If god possesses knowledge of these [sc. of goods, bads, and indifferents], he knows what sort of things are good, bad, and indifferent. Since, then, suffering is one of the indifferent things, he knows both suffering and what it is like by nature. And if so, he has experienced it; for without experience he would not have formed a notion of it, but, just as the man who has not experienced white colour and black, owing to his having been blind from birth, cannot possess a notion of colour, so too god cannot have a notion of suffering if he has not experienced it. For when we, who have often experienced it, are unable to discern distinctly the special quality of the pain suffered by gouty patients or to guess it from descriptions, or to get consistent accounts from the actual sufferers, since they explain it in different ways, and some say that they find it to resemble twisting, others bending, others stabbing, -- surely, if god has had no experience at all of suffering, he cannot possess a notion of suffering.
The question of Sextus’ attitude to pain would appear to be a good place to look for useful evidence in trying to answer this set of questions since pain would perhaps count as a particularly good example of a ‘subjective state’ in modern philosophy. Pain, on at least one persistent view of its nature, is thought to be private and grasped only via some kind of introspection. There is, additionally, certainly something it is like to be in pain. Indeed, these assumptions are precisely what generate some rather difficult modern problems in dealing with pain since they make it rather difficult to see what relationship pain in this sense can have with physical damage and the equally plausible assumption that pain is physically localised in distinct parts of the body. We can leave these difficulties aside for the moment however, if it is sufficiently agreed that pain would be an interesting test case for Sextus’ treatment of so-called subjective states.
Sextus does in this passage seem to accept that pain is private. At least, he claims more than once that knowledge of pain can be acquired only by experiencing it first-hand. But it seems to me that this need not mean that he holds anything like the particular modern notion of pain as a subjective state, since there are various ways in which the privacy of pain might be explained. In fact, the comment about the impossibility of learning about pain through interviewing gout sufferers would seem to fall perfectly in line with the view that, on Sextus’ view, pain is inaccessible to anyone who is not suffering not because it is somehow an ontologically special and personal mental state, but rather because it depends on a particular internal state of the sufferer which is adêlon to all except the sufferer himself. Perhaps the most telling point of all is that Sextus even for the slightest moment is prepared to entertain this proposal of simply asking people to describe their feelings as a possible method of acquiring knowledge of pain. To put it another way, Sextus could have said in reply to this suggestion: ‘Don’t be silly. Of course, if you want you can ask other people what gout feels like, but this is no way to acquire knowledge of the pain of gout. Pain is the sort of thing that is private. I mean that it is private in a special way. Person X’s pain is not hidden from Person Y in the way that the interior of Person X’s private apartment is hidden from Person Y. Rather, pain is private in the sense that it is an essentially first-personal subjective experience. You can’t know what it is like to feel the pain of gout without yourself feeling gout, just as you cannot know what it is like to be a bat without yourself being a bat.’ Further Sextus could, for that matter, have pointed to the descriptions of the pain of gout as ‘twisting’, ‘bending’, or ‘stabbing’, and said that these are no use because at best they are only metaphorical or, at worst, are misleadingly describing some sort of mental occurrence in physical terms.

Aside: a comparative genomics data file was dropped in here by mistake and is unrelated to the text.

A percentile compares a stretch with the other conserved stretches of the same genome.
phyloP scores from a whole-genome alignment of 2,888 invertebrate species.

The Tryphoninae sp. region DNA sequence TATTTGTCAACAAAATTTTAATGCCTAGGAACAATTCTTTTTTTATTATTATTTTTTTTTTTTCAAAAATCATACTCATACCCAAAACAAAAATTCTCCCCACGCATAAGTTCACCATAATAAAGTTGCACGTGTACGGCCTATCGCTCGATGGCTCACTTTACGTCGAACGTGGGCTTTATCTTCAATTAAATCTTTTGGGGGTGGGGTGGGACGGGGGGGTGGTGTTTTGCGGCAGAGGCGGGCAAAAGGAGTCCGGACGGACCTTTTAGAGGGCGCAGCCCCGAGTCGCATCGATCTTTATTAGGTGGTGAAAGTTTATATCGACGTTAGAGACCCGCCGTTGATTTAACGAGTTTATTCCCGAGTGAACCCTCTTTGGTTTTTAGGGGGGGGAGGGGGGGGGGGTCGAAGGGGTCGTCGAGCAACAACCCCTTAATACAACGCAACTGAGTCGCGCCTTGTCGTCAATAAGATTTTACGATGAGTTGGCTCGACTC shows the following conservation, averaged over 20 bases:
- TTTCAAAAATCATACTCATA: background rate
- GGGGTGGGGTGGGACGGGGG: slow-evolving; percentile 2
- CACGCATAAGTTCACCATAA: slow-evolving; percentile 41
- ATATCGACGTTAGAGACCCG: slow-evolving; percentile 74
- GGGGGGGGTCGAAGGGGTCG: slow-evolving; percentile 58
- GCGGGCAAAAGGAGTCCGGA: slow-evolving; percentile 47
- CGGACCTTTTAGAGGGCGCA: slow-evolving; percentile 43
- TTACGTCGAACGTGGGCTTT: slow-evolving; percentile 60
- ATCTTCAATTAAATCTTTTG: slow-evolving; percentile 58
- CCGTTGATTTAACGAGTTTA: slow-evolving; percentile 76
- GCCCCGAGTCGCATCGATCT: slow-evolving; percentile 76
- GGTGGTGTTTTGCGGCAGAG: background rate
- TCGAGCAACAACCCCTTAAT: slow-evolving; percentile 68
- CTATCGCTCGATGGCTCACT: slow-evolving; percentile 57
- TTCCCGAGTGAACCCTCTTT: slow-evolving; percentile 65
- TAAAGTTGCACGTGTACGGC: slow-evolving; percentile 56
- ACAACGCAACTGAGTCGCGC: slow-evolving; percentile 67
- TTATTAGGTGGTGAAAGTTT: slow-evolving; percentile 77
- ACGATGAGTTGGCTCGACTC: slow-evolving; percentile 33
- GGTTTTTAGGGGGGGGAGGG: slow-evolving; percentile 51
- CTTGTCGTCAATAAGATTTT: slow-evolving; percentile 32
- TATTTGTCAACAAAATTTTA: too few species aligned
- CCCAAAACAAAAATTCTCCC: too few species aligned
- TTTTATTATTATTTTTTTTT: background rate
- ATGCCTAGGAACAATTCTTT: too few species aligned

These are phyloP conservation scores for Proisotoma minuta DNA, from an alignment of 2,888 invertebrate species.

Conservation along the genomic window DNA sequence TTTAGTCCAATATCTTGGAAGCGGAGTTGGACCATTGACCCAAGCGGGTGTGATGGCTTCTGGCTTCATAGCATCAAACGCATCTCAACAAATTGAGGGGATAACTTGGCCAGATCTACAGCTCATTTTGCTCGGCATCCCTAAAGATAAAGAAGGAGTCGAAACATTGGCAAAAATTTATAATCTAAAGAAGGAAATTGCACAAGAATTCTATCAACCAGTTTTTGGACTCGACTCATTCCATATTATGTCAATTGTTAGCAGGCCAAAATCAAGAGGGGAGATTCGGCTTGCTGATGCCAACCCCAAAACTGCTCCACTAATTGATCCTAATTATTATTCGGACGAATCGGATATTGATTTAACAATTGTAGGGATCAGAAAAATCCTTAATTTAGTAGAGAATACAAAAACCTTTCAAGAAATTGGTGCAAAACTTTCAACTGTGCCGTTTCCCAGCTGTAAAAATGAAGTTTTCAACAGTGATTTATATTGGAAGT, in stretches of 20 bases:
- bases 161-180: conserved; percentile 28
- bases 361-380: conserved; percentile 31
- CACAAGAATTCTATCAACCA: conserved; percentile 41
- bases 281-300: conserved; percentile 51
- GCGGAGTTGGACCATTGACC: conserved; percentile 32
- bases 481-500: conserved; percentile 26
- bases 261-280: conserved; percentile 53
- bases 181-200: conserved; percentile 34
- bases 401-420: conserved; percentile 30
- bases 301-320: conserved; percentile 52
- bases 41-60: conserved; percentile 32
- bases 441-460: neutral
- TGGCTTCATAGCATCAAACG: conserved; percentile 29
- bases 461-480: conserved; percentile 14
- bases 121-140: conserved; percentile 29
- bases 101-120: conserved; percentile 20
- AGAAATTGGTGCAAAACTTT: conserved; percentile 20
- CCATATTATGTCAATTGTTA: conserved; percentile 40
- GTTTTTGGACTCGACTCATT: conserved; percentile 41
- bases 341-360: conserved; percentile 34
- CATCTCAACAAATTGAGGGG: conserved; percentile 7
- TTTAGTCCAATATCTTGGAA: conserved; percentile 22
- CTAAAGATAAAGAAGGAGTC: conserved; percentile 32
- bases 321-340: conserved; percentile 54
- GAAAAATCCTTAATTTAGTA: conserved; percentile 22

However, he says neither such thing. Instead he rules out the indirect acquisition of knowledge of pain because the reports of the peculiar nature of gout are such that no clear and consistent authoritative picture will emerge. It is because the gout is internal to the gout-sufferer that no one else can access it in such a way as to be able to acquire knowledge of it. An external observer, Person Y, might see the external symptoms of Person X’s gout, notice Person X’s groans and the like. But he cannot perceive the pain of gout. In a case such as this we are therefore reliant on the reports of those people to whom the pain of gout is evident, namely the sufferers themselves. So Sextus’ treatment of this possibility suggests that pain is not private in a way which would render such a form of inquiry immediately wrong-headed. Instead the problem faced is a very familiar one concerned with disagreement and the apparently irresolvable nature of the conflicting appearances. In this respect, there appears to be little difference in Sextus’ mind between the obstacles faced by (i) someone who has never experienced gout in answering the question: ‘What is the pain of gout like?’ just by asking sufferers to describe it and (ii) someone who has never entered an area of a temple reserved only for priests in answering the question: ‘What is it like in the inner sanctum?’ just by asking the priests to describe it.